Album Review: Terrible Claw – Disaster Catalyst

Album Review: Terrible Claw - Disaster Catalyst
Reviewed by Paul Hutchings

There are occasions when a band you are watching really strikes a chord. Watching Birmingham’s Terrible Claw opening a night of extreme heaviness in Cardiff recently was one of those moments. The band are no strangers to the metal world, with founders Paul Harrington (Fukpig, Kroh and ex- Anal Nathrakh) and Stuart Penderghast (Neanderthal, H.O.D.) seasoned campaigners. Joined by bassist Paul Livett, guitarist Aleem Raza and vocalist Dan Benton, the band released their debut Sickening Annihilation in 2018 and now bring forth album number two, ‘Disaster Catalyst’.

Reaching deep into the roots of the old school, it’s unsurprising that Terrible Claw’s sound is retro in many ways. They draw from the early 1990s with their bludgeoning approach uncompromising from start to finish. What sets them apart from other bands in an incredibly saturated marketplace is the searing clean guitar solos that fire out on every song. This brings a welcome element of melody to an otherwise brutal album which also incorporates a welcome bit of groove to the overall sound.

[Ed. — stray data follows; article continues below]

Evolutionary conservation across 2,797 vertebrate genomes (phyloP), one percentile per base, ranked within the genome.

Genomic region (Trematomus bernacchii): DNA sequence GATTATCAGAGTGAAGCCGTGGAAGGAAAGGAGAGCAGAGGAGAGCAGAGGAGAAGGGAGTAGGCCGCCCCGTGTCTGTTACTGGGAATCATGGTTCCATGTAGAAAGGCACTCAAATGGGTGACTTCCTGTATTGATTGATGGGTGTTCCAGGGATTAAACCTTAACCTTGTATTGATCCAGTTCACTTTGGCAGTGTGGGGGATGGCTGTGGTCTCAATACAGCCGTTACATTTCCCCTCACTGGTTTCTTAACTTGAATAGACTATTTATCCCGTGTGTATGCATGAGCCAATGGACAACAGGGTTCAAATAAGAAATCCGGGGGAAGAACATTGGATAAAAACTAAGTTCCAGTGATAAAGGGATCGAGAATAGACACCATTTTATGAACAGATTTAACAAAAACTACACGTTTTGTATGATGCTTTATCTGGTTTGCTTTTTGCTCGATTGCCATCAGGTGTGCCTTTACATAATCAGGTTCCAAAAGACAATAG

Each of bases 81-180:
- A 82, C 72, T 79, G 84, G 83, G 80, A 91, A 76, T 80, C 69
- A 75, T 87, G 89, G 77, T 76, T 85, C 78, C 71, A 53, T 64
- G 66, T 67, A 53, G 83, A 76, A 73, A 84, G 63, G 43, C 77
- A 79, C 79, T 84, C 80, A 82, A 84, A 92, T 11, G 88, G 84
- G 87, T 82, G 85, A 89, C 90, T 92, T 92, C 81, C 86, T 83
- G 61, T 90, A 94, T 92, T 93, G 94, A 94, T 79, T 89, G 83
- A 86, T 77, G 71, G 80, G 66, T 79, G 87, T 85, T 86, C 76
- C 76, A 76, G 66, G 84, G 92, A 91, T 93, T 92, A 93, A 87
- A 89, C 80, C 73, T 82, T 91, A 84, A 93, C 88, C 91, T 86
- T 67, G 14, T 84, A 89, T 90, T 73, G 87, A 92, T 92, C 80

Album Review: Terrible Claw – Disaster Catalyst

Whatever you do, don’t let the word groove put you off, for that is merely an indication of the tempo that Terrible Claw have managed to skilfully weave into their steamrollering approach. Benton’s vocals are devilishly deep and guttural, the rhythm section unsurprisingly tight and the dual guitar work sonically impressive. Changes of pace don’t allow the intensity to slacken at any point; dynamic variations of speed on tracks like ‘The Wilful Ignorant’ with its wonderfully distorted edge feel totally on point. There is plenty of savagery within this package, and it is bookended by explosive aggression in the shape of opener ‘Self Sabotage Continuum’ and the bruising finale ‘Insufferable Existence’.

‘Disaster Catalyst’ is a thunderous release and one that catapults Terrible Claw into the upper echelons of UK Death Metal. If you get a chance to wrap your listening equipment around this album, I’d highly recommend it.

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